Pre-sleep resistance training can really help to optimize the weight you loss during sleep. According to a journal published in the International Journal of Sport Nutrition, subjects who performed resistance exercises enjoyed a higher resting metabolic rate for an average of 16 hours following their workout. If you usually work out first thing in the morning, your sleepytime weight loss won't be impacted by that spike in metabolism. Go big, go home, then get into bed.
There's nothing more frustrating than looking at the clock all night and cursing yourself for not being able to drift off at 1 a.m., 2 a.m., and again, at 3 a.m. It certainly doesn't help things. Take comfort in the fact that that merely relaxing your mind and body will help rejuvenate you in lieu of honest-to-goodness sleep. Once you're not so excited about your inability to fall asleep, it'll come more naturally.
Follow the 20-minute rule.
If you're not getting anywhere after chilling out for 20 minutes, get out of bed, leave the bedroom and do something quiet and unstimulating. Try reading a book, or flipping through a catalog.
Shake things up.
Having a protein shake before hitting the sack may boost your metabolism, according to one Florida State University study. Researchers found that men who consumed good snacks in the evening that included 30 grams of either whey or casein protein had a higher resting metabolic rate the next morning than when eating nothing. Protein is more thermogenic than carbs or fat, meaning your body burns more calories digesting it.
Do some bodyweight exercises.
Maybe the rigamarole of getting dressed and going to the gym after dark isn't for you, and that's understandable. But that doesn't mean you can't use your body weight for a quick workout before bed. According to Combat the Fat author Jeff Anderson, bodyweight exercises target muscle in a unique way due to the effect of fighting gravity. Examples of these exercises include push-ups, pull-ups, dips and bodyweight squats.
Make a to-do list.
Thoughts of a busy day whizzing around your head won't help you get in the right condition for a relaxing 8-hour sleep shift. Try writing down everything you need to do the next day. It can make your life seem more manageable.
Fit in late cardio.
Examples of cardio include walking around the neighborhood, walking or running up and down the stairs, jogging and/or riding an exercise bike. Adding activities like these to your pre-bed routine can help you to burn belly fat. Bonus points if you can do a little resistance training immediately before your late cardio session. Studies show that cardio is more effective if you do it immediately after weightlifting or bodyweight exercises.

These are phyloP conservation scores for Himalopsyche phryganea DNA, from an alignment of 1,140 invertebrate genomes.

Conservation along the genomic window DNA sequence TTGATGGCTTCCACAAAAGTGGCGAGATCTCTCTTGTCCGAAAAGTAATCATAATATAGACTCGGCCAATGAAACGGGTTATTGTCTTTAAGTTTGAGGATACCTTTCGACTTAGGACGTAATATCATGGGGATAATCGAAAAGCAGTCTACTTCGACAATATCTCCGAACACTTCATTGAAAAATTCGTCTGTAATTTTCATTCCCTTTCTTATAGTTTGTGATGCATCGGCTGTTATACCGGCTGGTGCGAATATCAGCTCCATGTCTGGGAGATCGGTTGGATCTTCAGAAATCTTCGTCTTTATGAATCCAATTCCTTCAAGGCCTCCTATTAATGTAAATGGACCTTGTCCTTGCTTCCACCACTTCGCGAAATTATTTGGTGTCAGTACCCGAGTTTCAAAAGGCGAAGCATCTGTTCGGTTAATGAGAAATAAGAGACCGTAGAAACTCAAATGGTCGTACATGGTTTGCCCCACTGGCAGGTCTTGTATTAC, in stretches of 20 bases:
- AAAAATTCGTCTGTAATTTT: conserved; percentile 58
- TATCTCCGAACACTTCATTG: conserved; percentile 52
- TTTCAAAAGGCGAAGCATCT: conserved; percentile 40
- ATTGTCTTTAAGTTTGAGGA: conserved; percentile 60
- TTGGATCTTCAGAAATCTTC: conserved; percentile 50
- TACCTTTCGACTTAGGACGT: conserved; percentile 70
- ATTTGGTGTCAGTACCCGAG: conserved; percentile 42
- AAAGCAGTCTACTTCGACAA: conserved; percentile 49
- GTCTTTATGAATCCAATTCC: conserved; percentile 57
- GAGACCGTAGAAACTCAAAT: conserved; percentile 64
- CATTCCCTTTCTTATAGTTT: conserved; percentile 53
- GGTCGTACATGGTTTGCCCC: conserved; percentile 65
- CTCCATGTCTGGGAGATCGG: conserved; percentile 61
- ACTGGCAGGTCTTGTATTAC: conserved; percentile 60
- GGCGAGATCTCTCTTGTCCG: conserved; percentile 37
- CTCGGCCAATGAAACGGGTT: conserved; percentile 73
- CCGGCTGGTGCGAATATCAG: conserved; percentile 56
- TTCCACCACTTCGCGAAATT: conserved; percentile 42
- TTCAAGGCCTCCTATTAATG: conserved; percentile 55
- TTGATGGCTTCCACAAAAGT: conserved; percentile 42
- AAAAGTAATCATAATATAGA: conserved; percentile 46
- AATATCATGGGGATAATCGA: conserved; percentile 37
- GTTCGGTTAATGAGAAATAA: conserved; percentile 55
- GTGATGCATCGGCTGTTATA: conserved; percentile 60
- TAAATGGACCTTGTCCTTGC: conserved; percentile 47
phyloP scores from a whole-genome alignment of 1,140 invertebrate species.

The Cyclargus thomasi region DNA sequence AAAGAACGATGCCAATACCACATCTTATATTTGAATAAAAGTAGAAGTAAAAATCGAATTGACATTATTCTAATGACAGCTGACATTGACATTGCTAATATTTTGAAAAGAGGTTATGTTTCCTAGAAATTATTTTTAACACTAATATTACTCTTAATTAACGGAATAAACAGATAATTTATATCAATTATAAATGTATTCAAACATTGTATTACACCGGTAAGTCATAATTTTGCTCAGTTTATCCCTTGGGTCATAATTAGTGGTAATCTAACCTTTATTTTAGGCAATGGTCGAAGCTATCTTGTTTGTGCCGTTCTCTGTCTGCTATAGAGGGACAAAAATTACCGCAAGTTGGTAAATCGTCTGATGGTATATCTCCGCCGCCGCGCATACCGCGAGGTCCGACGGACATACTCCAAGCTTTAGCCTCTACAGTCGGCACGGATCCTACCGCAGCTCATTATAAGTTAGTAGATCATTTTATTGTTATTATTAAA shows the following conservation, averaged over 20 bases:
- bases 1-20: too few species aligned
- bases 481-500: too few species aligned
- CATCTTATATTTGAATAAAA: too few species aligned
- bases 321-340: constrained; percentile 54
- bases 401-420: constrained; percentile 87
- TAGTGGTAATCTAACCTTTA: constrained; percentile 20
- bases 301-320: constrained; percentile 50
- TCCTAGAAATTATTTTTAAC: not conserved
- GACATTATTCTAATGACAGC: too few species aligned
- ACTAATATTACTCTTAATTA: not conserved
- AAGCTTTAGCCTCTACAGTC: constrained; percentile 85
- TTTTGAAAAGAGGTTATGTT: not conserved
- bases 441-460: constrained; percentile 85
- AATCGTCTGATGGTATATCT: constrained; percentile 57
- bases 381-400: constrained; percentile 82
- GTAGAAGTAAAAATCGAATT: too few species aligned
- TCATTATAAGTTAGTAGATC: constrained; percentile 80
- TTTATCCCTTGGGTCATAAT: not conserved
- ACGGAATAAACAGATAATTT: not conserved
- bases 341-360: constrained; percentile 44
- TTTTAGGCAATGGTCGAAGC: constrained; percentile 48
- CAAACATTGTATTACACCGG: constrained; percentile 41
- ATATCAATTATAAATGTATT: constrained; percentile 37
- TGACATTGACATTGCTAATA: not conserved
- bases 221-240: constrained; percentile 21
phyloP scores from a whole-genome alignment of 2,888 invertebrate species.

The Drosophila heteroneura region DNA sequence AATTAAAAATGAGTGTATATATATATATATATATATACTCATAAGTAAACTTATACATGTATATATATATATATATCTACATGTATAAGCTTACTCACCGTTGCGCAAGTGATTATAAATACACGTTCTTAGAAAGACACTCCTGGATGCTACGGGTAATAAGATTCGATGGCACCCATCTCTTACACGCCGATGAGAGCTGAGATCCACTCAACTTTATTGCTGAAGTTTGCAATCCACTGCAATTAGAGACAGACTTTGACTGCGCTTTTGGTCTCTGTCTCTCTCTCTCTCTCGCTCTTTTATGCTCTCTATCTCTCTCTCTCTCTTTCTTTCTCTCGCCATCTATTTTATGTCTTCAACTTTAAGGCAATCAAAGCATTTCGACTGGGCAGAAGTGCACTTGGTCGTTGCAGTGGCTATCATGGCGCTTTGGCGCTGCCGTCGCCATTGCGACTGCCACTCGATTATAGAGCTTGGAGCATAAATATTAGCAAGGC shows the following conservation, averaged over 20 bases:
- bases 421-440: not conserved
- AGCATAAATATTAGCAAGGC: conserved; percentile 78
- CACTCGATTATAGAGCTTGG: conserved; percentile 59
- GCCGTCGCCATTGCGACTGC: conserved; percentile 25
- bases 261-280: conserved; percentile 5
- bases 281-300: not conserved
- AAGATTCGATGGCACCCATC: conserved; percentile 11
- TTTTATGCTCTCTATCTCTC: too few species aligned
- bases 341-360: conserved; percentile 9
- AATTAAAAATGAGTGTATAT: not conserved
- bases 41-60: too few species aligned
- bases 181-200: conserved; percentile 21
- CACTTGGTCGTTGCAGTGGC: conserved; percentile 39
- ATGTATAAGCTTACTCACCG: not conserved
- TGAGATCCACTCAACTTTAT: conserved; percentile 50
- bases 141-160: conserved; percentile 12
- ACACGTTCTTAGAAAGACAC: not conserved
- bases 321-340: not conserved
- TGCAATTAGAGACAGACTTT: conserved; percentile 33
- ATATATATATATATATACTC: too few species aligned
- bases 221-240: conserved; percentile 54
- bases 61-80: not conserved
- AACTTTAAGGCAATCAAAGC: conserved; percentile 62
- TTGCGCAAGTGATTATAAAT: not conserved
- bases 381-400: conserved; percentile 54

Turn down the thermostat.
A striking new study published in the journal Diabetes suggests that simply blasting the air conditioner or turning down the heat in winter may help us attack belly fat while we sleep. Colder temperatures subtly enhance the effectiveness of our stores of brown fat—fat keeps you warm by helping you burn through the fat stored in your belly. Participants spent a few weeks sleeping in bedrooms with varying temperatures: a neutral 75 degrees, a cool 66 degrees, and a balmy 81 degrees. After four weeks of sleeping at 66 degrees, the subjects had almost doubled their volumes of brown fat. (And yes, that means they lost belly fat.)
Take a bath or shower.
A UCLA study of some of the world's last remaining hunter-gatherer tribes noted that temperature drops were an important sleep cue for our Paleolithic forebears. We no longer sleep under the stars that much, but you can recreate a sunset-like temperature drop by taking a hot bath or shower. The dip might make your pound-shedding shuteye deeper and make you fall asleep faster.
Take some mint.
Certain scents can make your mouth water, and others can actually suppress your appetite. One study published in the Journal of Neurological and Orthopaedic Medicine found that people who sniffed peppermint every two hours lost an average of 5 pounds a month! Banana, green apple, and vanilla had similar effects. Consider burning a minty candle until you head to bed to fill the room with slimming smells. If you don't want to bother with blowing out candles before you turn down the covers, try adding a few drops of peppermint oil to your pillow. A small cup of peppermint tea (which just so happens to be one of these best teas for weight loss) is another option worth trying.